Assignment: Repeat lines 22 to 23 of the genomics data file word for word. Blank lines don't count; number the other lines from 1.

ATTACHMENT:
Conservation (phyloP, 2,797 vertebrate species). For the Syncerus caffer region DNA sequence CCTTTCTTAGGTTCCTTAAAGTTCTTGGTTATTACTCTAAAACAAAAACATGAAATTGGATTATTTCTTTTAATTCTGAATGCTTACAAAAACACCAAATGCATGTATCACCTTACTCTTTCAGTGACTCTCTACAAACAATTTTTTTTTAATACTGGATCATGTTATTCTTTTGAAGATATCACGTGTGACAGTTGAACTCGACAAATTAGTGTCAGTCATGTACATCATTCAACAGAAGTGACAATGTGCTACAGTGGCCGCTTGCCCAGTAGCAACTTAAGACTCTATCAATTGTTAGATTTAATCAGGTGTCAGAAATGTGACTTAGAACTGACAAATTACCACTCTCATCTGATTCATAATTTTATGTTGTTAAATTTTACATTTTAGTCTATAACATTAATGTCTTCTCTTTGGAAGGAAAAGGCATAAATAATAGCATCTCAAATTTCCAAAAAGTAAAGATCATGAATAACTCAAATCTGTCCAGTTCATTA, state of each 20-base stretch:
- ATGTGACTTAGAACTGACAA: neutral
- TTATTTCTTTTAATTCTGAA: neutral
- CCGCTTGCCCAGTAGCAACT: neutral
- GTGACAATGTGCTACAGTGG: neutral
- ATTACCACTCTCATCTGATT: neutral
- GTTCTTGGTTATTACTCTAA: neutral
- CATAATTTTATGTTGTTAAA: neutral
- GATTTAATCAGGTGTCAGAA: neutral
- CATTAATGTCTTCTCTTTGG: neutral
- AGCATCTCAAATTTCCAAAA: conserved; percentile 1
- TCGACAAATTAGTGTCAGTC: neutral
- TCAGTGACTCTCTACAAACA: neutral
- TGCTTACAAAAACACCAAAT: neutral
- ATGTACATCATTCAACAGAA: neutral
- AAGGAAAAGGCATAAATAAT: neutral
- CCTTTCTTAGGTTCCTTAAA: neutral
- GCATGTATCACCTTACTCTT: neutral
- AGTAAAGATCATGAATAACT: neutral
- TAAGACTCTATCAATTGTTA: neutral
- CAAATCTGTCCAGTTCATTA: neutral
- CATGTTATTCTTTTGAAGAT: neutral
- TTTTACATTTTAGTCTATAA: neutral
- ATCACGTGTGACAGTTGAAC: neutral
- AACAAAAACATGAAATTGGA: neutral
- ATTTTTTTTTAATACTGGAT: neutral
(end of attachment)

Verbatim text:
- CATGTTATTCTTTTGAAGAT: neutral
- TTTTACATTTTAGTCTATAA: neutral